With all the talk of electric vehicles replacing our fossil fuel cars, let's try to make them more efficient to keep up with the times and perhaps for some of us our wallets too.
In the mid 1980s to 1990s, the focus of many car manufacturers was to make their cars as clean as possible. Fuel was still cheap, so it wasn't a concern if engines guzzled fuel - hence we got engines like the 13B rotary in Mazda's RX-7 and RX-8. But from that time onwards, there was a shifting focus on efficiency as well - which would naturally help reduce emissions as efficiency improved.
That's part of the reason why technologies like cylinder deactivation, direct-fuel injection, and variable timing and lift were developed - all in the pursuit of getting a few more kilometres out of your fuel tank. But while there isn't all that much you can do to a car that would make it more efficient from a mechanical standpoint, there are things you can still do to help with efficiency.
Get Rid Of Weight
One of the problems with newer cars is that they tend to be a lot heavier than their predecessors unless significant steps are taken by a manufacturer to help reduce that weight. That extra weight is a result of improved safety and more functionality packaged in the vehicles - for example, electric seats alone can weigh close to 100 kilograms. Taking as much unnecessary weight out of your car can help - whether that's random gym bags or shoes that you have lying around, or umbrellas and water bottles - or even the spare wheel if you're really wiling to go that far.
Make Sure Your Alignment Is Right
Did you know that when the Toyota Gazoo Racing Vios Challenge took place at Sepang, many teams adapted their alignment and chassis settings to maximize speed down the front straight? The track was so wide and open that peak speed mattered the most, and getting a higher peak speed would mean keeping the tyres as straight as possible - that is, close to zero toe for lower rolling resistance. While we don't recommend it on your car, it does mean that if your alignment runs you can end up with a little less efficiency because there's a higher amount of resistance - so it's best to periodically check that everything is alright.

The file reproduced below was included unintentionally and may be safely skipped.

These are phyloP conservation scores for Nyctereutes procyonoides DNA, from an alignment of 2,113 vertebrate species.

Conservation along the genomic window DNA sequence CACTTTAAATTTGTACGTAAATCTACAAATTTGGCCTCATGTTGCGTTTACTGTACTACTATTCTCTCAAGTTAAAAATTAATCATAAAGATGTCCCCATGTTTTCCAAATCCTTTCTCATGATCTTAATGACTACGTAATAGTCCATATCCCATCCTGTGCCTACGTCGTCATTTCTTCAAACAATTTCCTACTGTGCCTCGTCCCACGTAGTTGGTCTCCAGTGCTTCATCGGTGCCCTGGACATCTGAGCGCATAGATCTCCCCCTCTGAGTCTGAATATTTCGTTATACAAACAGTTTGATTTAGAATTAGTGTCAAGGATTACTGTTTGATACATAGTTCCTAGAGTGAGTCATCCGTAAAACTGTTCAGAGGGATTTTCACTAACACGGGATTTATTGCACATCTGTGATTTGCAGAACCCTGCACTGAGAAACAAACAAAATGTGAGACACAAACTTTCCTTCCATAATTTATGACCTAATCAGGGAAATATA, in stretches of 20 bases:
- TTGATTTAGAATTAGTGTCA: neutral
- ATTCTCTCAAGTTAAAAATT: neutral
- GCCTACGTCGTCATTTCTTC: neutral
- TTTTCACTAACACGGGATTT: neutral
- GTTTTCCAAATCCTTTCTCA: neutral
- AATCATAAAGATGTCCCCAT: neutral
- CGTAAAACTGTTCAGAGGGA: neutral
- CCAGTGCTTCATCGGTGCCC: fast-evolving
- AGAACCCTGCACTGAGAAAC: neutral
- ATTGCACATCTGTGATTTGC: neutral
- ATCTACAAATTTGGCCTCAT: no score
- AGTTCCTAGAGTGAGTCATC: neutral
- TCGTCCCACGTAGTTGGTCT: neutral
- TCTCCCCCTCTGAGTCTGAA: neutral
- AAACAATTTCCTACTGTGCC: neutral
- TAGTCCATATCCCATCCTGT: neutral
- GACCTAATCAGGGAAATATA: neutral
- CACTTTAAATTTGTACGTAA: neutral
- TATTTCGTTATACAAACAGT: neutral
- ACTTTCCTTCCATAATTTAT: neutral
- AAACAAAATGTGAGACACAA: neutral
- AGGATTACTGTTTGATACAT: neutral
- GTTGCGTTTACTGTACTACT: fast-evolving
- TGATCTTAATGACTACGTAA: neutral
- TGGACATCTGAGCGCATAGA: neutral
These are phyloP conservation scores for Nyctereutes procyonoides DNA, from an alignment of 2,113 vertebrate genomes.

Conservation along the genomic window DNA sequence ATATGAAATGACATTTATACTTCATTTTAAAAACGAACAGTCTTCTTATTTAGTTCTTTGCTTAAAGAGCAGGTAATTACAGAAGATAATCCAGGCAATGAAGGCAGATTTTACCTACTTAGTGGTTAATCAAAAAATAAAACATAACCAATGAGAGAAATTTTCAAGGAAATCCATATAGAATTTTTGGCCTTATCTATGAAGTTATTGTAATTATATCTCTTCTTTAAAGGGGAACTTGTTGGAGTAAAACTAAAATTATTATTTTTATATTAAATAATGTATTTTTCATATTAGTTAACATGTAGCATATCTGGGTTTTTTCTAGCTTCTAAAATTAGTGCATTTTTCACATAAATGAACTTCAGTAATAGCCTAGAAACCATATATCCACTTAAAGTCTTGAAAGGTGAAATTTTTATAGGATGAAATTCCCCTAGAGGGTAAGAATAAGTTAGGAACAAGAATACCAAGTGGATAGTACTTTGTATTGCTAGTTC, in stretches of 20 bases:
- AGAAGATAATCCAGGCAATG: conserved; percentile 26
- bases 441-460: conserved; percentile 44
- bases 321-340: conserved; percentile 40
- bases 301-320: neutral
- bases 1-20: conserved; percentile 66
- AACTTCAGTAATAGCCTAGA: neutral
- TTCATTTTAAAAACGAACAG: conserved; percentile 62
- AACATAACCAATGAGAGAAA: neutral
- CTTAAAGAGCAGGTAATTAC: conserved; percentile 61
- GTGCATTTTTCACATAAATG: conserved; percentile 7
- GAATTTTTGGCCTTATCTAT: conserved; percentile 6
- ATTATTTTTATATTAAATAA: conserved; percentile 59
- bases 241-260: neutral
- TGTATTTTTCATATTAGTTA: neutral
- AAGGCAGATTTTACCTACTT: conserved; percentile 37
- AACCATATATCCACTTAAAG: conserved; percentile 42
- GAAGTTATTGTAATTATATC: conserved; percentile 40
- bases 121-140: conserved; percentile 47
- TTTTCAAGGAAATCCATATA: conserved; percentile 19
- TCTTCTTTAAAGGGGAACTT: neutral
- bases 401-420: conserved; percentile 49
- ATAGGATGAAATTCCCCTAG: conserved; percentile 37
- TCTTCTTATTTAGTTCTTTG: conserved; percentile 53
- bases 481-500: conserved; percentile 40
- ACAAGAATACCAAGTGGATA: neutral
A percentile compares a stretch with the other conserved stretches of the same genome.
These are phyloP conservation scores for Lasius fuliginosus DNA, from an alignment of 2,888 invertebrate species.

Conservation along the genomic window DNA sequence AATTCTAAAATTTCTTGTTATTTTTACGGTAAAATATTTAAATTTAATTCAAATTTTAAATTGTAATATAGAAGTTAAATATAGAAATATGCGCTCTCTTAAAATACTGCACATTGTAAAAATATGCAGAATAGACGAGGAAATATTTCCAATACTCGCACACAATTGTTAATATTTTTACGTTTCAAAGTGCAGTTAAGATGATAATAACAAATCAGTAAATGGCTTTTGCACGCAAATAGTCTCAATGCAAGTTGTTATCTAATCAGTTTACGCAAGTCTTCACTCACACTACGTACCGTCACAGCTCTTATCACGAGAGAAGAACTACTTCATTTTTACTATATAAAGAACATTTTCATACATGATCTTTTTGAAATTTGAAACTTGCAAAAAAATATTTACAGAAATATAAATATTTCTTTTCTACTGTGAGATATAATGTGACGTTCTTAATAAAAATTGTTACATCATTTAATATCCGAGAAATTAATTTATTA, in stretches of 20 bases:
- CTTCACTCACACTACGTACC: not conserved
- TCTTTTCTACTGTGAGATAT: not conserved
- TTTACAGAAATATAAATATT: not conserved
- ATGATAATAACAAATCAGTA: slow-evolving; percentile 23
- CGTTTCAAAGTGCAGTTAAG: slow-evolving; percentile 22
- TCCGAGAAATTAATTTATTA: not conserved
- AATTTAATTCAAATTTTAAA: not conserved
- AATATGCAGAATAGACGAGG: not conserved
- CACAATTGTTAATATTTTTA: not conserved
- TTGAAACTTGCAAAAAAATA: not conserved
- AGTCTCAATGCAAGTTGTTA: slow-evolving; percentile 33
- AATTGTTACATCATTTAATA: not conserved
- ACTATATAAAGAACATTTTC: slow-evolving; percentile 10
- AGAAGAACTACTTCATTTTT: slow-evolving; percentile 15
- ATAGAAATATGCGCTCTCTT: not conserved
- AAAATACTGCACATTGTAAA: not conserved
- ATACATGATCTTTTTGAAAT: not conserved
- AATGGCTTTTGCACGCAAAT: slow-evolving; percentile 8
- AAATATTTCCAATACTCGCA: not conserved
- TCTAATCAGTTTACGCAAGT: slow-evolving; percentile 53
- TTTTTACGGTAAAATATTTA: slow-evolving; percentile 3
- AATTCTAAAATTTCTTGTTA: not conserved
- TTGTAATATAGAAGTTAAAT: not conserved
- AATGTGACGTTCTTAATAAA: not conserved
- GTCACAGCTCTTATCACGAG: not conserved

Pick A Tyre Meant For Efficiency
It's something that people don't really consider, but even the tyres you have on your car can impact how efficient it is on fuel. The width plays a part of course - narrower tyres mean less contact with the road, which means less rolling resistance. But even the construction of the tyre and the compound may mean that energy is lost just rolling that tyre along the road - and that's why a harder compound will sacrifice grip in favour of better fuel mileage.
Pump Up Your Tyres
While we can't recommend you go to extremes - though we have, in certain situations - raising your tyre pressures or at least making sure your tyres are at the right manufacturer recommended pressures will also help you improve your fuel efficiency. An underinflated tyre is a floppy one, and also tends to take more energy to turn and roll as you go about your journey. Keeping your tyres sufficiently inflated can let your car roll further and save fuel.
Try A Higher Octane Fuel
This is a bit of a tricky one because depending on how the math tallies up, a higher octane fuel may cost more to run even if it gets you slightly better fuel mileage. Some cars get more efficiency on higher octane fuel because the engine doesn't need as much fuel to stay cool and reduce the risk of knocking and pinging. This even applies to cars that are designed to run on lower octane fuels like RON 95, because the chemistry and physics of combustion remains the same regardless of your engine's design.
Bonus Option: Turbocharge Your Car
We would regard this as a very controversial and nuclear option, but one you could perhaps consider if you have the budget and the means to get it done right. It's the same principle that downsized, turbocharged engines use to get away with better fuel economy and road tax but it also depends on your driving style and discipline. Turbocharging your engine with the right method of tuning can yield more mid range torque and make it easier to drive at lower revs, which in turn helps you save a bit of fuel. That being said, if you're constantly forcing the turbo to spool up in order to accelerate harder, you end up wasting more fuel instead of saving it.
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